This article provides a conceptual rationale for environmental sustainability derived from Taoist and Buddhist philosophies. Our goal as a society should be to jointly enhance the quality of human lifestyles and the natural environment, not just one or the other. Innovations in this area can have a nonlinear or exponential impact.
These days, when migrants arrive at a refugee camp, one of the first things they ask for is access to WiFi and electricity to recharge their cell phones. Their smartphone is as basic a resource for survival as food and water. This is a vivid reminder of the fact that we are fully immersed in a digital world.
Today we have to “think China” when it comes to looking for the dynamism within Ecosystems and Platforms. They are leading, exploring and extending the thinking beyond our more limited ambitions in the West. It is the environmental conditions coming together or being explored and exploited that make China stand out in its dynamism in this area.
Since the release of the Global Innovation Index (GII) last year, the world economy has encountered a number of challenges that have led to further downgrades of global economic growth projections. In the context of such uncertainty, countries will seek ways to move the global economy out of its current holding pattern, thus avoiding a prolonged low-growth scenario. Innovation will be a critical ingredient to achieving this objective.
Let’s face it, running a business in today’s world is a formidable endeavor: change and disruption have become the new norm. In an effort to keep up, innovation is at the top of every executive’s priority list and new innovation methodologies, training and strategies are available every day. But is all the hype really helpful while Western businesses and policy-makers are working under an outdated paradigm?
In the new global environment innovation is tending towards Platform Disruption, and is more focused on waves of change than single technology disruptions. The competitive capability of different innovation cultures, rather than technology, therefore becomes the critical success factor. In this article, Haydn Shaughnessy examines product and service platforms as the new organisational form and suggests that modern enterprises need to take the leap to a new way of business.
With no business model and a company that was barely solvent, Baidu CEO Robin Li quickly realized that his customer base didn’t want to buy the best technology; only the cheapest. The entire strategy of his company needed to change, and he revamped his enterprise from a back-end search utility to a front-end, consumer-focused provider. Since making this change in 2001, Baidu has gone on to become one of the most successful online search tools on the planet.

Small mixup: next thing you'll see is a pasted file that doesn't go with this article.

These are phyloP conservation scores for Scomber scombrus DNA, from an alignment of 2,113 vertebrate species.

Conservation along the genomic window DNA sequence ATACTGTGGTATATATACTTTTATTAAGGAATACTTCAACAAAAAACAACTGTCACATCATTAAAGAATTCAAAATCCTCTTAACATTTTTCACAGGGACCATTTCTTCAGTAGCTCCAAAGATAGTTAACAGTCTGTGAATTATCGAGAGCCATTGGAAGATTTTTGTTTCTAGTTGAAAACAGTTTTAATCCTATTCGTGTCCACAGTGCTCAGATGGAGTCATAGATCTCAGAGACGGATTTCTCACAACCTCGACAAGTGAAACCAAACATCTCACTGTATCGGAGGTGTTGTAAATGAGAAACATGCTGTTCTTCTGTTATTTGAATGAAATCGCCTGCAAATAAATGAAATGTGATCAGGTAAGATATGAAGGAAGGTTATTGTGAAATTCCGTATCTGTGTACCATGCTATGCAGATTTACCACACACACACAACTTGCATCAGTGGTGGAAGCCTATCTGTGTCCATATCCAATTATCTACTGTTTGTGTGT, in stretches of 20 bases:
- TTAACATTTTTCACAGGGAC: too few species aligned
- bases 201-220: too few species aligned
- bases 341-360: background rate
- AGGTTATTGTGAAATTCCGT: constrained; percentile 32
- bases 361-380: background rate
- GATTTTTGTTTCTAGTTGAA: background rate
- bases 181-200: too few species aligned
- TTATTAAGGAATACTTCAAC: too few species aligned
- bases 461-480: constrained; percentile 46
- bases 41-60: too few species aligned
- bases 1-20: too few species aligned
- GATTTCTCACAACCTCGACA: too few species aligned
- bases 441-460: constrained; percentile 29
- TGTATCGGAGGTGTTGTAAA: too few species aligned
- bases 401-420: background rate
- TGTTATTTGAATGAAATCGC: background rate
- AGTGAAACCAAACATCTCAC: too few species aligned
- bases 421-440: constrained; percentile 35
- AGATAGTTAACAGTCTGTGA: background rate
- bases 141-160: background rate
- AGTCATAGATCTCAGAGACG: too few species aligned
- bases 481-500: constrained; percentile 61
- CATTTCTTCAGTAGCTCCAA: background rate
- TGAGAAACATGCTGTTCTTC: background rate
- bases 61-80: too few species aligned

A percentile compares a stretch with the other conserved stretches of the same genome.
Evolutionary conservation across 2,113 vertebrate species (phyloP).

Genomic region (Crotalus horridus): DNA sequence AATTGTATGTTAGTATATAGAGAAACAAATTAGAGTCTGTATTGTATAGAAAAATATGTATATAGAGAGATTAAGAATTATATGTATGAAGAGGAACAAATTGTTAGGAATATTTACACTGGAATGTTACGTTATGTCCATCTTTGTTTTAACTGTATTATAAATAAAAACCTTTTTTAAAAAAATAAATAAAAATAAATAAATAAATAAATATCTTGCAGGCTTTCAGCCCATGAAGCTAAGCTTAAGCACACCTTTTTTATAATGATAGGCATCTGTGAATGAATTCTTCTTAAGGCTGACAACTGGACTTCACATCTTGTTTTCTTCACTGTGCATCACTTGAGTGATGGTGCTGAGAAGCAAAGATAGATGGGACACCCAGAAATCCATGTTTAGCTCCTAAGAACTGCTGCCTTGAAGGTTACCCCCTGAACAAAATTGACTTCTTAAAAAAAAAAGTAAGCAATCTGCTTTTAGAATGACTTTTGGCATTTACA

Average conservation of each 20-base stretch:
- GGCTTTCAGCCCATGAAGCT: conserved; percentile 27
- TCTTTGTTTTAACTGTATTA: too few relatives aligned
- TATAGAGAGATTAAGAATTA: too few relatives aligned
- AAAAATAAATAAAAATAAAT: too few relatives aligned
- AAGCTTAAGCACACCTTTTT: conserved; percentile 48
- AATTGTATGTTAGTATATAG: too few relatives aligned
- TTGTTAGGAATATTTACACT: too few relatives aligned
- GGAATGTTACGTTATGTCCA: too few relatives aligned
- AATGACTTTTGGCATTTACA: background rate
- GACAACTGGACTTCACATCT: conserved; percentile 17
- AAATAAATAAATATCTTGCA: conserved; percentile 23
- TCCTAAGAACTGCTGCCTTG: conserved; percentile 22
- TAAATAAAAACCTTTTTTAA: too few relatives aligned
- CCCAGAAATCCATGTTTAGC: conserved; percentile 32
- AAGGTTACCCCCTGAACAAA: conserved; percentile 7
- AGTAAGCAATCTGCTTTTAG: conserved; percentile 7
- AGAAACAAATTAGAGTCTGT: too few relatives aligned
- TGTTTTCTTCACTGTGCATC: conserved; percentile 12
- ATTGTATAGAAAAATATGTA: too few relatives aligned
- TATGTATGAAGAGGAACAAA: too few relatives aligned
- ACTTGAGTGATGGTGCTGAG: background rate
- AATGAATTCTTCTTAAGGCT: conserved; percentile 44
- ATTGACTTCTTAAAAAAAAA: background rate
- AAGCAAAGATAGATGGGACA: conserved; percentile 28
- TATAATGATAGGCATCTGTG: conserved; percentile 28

If nations increased their supportive policies and reduced their harmful policies, the rate of innovation
worldwide would significantly accelerate. This report assesses countries on the extent to which their economic and trade policies either constructively contribute to or negatively detract from the global innovation system.
As part of the transformation of the Chinese economy, attested by many recent news, China is fast transitioning from low cost manufacturing to a higher value innovation-led economy. This article looks at this momentous transition.
The future is hard to predict and a lot of “experts” regularly get it wrong. However, there are some facts so important and trends so inevitable that leaders would be ill-advised to ignore and not try to anticipate. Here are three of many future megatrends that will not necessarily determine what will happen, but will most likely have a big impact on everybody’s business in the coming years to decades.
It’s follow my leader time for the world’s stock markets. Concerns over the state of the Chinese economy have seen markets plunge into freefall, only for some to bounce upwards again a few hours later. At the time of writing, markets are still in flux with analysts divided on the eventual outcome.
This paper is a follow-up to my previous article, “The Eastern Way: How Chinese Philosophy can Power Innovation in Business Today” (June 18, 2012). The present article defines the concept of intensity in innovation, using Eastern Zen philosophy, in a way that can be useful for business while avoiding too much focus on personality traits. Zen intensity in innovation stresses intuition, sensory and physical experience/re-experience, artistry, the integration of conflicting ideas, and the avoidance of premature choices. Examples are cited from the career of the late Zen enthusiast, Steve Jobs. Regarding the use of time, the Zen approach to intensity implies a full and sustained engagement of all creative processes, not simply a rapid time to project completion.
While most of the world’s airlines and markets suffer low growth rates, Asia stands out with growth rates of 9% in 2012. Asia is one of the most competitive aviation markets with 75% of routes serviced by 3 or more carriers. Seven of the ten busiest global air routes are in Asia.
The discussion around integrating Western Management with Eastern Philosophies has gained considerable traction, and for good reason – both Europe and China have undergone significant transformations during the past 30 years and collaboration has never been more relevant than in the post-recession context. In this exclusive interview, Professor Richard Li-Hua discusses the key considerations around this topic and indicates how innovation managers can benefit from this integration.
Companies located in developing countries are currently serving billions of local consumers with innovative and inexpensive products. What happens when more of those companies make the leap into more developed markets?